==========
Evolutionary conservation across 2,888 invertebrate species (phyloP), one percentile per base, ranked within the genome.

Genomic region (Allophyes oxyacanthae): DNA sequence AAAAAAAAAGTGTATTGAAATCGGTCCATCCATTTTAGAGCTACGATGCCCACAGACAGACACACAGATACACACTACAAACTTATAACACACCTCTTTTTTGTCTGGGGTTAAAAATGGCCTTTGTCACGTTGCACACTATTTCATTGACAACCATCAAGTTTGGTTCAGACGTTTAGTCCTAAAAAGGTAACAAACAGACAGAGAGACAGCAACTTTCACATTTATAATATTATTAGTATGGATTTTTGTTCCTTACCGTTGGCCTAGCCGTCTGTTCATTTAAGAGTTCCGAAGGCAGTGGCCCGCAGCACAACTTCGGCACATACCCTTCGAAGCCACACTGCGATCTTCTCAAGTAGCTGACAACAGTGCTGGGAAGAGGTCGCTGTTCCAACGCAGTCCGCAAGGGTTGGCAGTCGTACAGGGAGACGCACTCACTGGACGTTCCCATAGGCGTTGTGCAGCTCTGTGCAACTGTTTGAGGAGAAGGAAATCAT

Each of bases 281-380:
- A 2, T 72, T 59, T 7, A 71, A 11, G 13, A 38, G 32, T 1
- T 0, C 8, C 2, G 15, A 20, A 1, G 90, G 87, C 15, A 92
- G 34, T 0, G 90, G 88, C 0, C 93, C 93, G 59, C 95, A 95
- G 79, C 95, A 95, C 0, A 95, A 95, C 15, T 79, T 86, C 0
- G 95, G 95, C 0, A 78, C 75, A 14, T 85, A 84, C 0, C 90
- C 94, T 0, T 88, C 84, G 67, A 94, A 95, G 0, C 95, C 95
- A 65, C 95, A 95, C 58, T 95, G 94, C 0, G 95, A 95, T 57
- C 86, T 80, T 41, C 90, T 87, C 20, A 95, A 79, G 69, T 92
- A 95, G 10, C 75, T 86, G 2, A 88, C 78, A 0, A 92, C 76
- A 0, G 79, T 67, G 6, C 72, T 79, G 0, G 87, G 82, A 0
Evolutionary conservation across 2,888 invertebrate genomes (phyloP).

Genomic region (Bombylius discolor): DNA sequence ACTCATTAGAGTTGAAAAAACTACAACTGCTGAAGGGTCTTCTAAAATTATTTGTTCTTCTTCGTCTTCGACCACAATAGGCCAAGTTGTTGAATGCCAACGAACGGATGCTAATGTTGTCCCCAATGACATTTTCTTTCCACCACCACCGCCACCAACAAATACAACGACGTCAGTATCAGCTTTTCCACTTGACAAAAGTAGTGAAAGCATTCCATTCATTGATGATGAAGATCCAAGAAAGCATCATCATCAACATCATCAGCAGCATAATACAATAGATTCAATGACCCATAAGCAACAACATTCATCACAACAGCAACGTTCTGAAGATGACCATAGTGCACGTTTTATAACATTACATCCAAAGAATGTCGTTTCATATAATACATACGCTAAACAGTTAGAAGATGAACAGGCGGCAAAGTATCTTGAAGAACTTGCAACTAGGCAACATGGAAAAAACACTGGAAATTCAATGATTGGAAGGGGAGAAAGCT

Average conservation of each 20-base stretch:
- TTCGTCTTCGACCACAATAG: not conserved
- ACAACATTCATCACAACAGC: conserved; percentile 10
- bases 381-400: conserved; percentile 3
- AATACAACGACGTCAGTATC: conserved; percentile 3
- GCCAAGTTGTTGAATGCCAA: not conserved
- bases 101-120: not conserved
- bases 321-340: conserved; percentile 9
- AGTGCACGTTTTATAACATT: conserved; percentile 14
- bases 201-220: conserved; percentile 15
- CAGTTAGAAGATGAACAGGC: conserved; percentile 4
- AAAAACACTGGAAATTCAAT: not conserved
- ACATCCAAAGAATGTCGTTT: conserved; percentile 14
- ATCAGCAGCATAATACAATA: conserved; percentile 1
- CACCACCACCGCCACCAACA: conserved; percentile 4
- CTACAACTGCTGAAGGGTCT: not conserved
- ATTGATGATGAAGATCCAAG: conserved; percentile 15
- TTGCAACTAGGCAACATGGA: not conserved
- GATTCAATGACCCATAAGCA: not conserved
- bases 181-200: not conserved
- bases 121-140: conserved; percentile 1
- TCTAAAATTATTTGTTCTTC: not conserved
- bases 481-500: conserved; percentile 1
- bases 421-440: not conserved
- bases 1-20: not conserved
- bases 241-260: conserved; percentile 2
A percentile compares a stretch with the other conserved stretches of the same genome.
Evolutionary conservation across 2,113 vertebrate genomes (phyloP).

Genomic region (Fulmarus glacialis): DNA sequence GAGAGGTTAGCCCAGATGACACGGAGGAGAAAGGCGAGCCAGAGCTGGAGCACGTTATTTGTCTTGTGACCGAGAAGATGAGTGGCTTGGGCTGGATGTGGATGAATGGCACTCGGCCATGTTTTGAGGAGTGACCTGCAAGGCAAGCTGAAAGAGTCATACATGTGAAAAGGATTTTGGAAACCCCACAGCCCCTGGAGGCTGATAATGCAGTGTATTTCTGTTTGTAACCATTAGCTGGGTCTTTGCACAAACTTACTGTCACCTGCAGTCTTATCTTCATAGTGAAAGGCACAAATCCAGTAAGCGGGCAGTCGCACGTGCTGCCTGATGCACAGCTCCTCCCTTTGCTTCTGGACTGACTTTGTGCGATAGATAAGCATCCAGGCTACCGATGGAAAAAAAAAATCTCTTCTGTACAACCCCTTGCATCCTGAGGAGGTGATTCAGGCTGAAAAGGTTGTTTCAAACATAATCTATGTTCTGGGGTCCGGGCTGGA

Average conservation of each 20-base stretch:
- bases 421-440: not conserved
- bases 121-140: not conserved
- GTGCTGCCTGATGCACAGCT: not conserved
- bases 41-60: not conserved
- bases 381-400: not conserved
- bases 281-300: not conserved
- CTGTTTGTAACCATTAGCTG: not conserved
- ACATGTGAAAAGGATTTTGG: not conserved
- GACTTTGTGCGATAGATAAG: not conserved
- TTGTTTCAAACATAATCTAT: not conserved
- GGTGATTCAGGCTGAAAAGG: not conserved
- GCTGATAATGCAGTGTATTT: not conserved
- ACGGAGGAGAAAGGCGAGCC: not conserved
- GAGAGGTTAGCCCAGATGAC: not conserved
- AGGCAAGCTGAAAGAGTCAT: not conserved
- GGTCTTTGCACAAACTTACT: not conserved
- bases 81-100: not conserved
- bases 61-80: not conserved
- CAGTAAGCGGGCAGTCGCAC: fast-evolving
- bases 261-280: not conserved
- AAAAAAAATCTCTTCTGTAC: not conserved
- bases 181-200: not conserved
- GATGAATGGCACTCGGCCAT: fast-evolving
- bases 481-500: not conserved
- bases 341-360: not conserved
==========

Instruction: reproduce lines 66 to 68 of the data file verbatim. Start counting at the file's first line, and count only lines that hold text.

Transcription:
- AAAAAAAATCTCTTCTGTAC: not conserved
- bases 181-200: not conserved
- GATGAATGGCACTCGGCCAT: fast-evolving